The udon at Tofu Chaya Sagatofu Sanchu (outside the bamboo forest)  is bouncy and the broth has a delectable balance of vinegar and soy sauce. The fresh bamboo has a light sweetness and you can meditate on its nature as you look back at shooting bamboo in the forest.

Where I had this : Tofu Chaya Sagatofu Sanchu, off the main street of Arashiyama at the entrance of the bamboo forest.

9.  Okonomiyaki (Kyoto-style)

Okonomiyaki is a must try food of Kyoto. It is like a Japanese pizza and although this Japanese pizza originated in Osaka, okonomiyaki has its unfolding styles across Osaka, Hiroshima and Kyoto.  In Kyoto, okonomiyaki is like a crepe or taco, with its vegetable and cabbage fillings folded into the pancake batter.

Where to eat Kyoto Okonomiyaki: The best place to try okonomiyaki in Kyoto is at Issen Yoshoku Kyoto; it is the birthplace of the Kyoto okonomiyaki.  The small but fun restaurant has an ambience and character you cannot miss, with memorabilia and retro art from older Japan and sitting manequins to keep you company if you’re sitting alone.

10. Kaiseki Meals

Kaiseki meals are traditional multi-course Japanese meals, aimed at balancing taste, texture, appearance, and colors. Typically they range six to 15 courses, although the average is nine courses. Thus, as Japanese haute cuisine they can be pricy. Pontocho Alley (or food alley) in Downtown Kyoto offers a street long of small restaurants offering some of the best kaiseki dining in Kyoto.

11. Limited Edition

Japan has cool limited edition snacks and treats. Typically, they are western brands that Americans know and love, but with a special Japan twist due to city, season or popular specialty.  Matcha Green Tea Kit Kats (dark and light versions) and Sakura Sake flavored Kit Kats are easily found at Don Quijote stores (one of Japan’s popular discount stores) and make perfect souvenirs to take home. I’ve also seen different flavored Cokes to a Coke can with the Osaka emblem stamped on it. Starbucks has a limited edition peach frappucino to herald summer.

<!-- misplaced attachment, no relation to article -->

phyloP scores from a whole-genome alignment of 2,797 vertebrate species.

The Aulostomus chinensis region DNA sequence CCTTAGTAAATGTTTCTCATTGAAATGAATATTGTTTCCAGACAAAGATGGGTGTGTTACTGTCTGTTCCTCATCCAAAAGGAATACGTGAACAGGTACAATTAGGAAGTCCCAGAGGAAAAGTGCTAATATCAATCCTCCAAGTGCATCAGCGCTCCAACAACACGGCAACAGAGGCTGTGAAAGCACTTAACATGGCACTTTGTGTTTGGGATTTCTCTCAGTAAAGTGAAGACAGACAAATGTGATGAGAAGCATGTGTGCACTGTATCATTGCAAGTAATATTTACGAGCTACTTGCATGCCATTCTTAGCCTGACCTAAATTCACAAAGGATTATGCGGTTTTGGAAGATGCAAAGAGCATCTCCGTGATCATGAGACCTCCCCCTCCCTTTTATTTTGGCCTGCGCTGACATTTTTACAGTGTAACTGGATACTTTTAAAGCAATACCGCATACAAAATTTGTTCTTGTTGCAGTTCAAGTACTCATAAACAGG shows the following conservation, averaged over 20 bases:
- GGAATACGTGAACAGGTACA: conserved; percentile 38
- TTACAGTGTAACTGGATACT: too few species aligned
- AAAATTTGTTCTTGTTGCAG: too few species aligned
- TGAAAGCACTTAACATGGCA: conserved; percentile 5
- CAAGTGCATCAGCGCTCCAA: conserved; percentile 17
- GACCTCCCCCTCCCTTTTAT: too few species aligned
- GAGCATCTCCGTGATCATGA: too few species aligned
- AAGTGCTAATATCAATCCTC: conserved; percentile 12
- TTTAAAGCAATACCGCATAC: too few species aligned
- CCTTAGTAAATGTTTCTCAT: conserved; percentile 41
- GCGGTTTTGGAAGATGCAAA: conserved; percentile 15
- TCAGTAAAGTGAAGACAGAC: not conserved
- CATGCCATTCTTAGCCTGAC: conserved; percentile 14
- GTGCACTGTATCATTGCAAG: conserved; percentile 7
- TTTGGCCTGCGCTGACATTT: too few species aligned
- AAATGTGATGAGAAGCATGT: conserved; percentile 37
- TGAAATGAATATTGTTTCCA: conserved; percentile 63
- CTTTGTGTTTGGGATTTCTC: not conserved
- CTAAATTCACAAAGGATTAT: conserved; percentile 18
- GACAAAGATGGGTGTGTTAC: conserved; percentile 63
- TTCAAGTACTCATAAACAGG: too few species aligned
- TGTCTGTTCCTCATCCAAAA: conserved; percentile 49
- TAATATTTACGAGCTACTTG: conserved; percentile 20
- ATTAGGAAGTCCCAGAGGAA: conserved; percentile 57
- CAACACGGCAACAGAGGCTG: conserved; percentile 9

Read Budget tips for Japan

12. Cherry Blossom desserts and treats (seasonal)

Cherry blossom seasons (aka Sakura season) lasts about a week, so it is a season that Japanese love celebrating with hanami (cherry blossom watching) gatherings and special sakura flavored wagashi (aka sweets) and desserts.  You might stumble across sakura sake and jellies, which contain an edible sakura flower inside. Common are soft serve and candies, which are sold at convenience stories and confectionaries. Check out a list of my Top 10 Sakura flavored Japanese treats

Kyoto Travel Guide of 29 Best things to Do in Kyoto

Getting Around Kansai

  The travel distances between Osaka, Nara and Kyoto are close. You do not need a JR metro pass but can suffice with your ICOCA card, PASMO or SUICA.

Japan Railway | Japan Rail Pass (JR Pass)

The Japan Rail Pass is the perfect option if your itinerary is crunched with cities and very little time. JR Pass Options are sold in 7 day, 14 day and 21 day categories, and it includes all JR trains (Shinkasen, Express, Local, etc..), the monorail to/from Haneda airport,  highway buses and more!  Most popular : 5 day flexible East Tohoku JR Pass

Where to Stay in Kyoto

Glansit Kawaramachi Capsule Hotel was a favorite stay of mine. Located one or two streets from Pontocho Alley and 4 minutes from Gion Station, it was smack in the heart of downtown Kyoto and a five minute walk to Gion, crossing Shijo Bridge .  The capsule hotel  rates are reasonable for Kyoto too. I’d happily stay there again.

Comicap Capsule Hotel is a coed capsule hotel with a manga cafe theme, it houses a library of manga, a comfy and cute lounge area for eating and for kicking back and luxuriating on your own reading bed.  Located 8 minutes from Gion station and not too far from a bus stop.

Kyoto Travel Resources

Get your Japan SIM card
FREE $40 AirBnB Credit ​
BEST Travel Insurance for Japan
Tours to take:
3 hour Nishiki Market Street Food tour sample Nishiki Market faire, learn about geisha & maiko culture and more.
3 hour food and cultural tour in Gion Explore standing bars, tapas, and Gion entertainment
Kyoto Evening Gion Tour Kaiseki meal, learn about Geisha & Maiko culture and more

What would you add to this Kyoto food guide of must try foods of Kyoto?

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1 Comment.

  • Great Post!!! I really like your thoughts. You are one of the creative bloggers. I am waiting for your upcoming post… please post soon. keep sharing, your positivity is infectious. Kamaboko (aka fish cake) is the best food.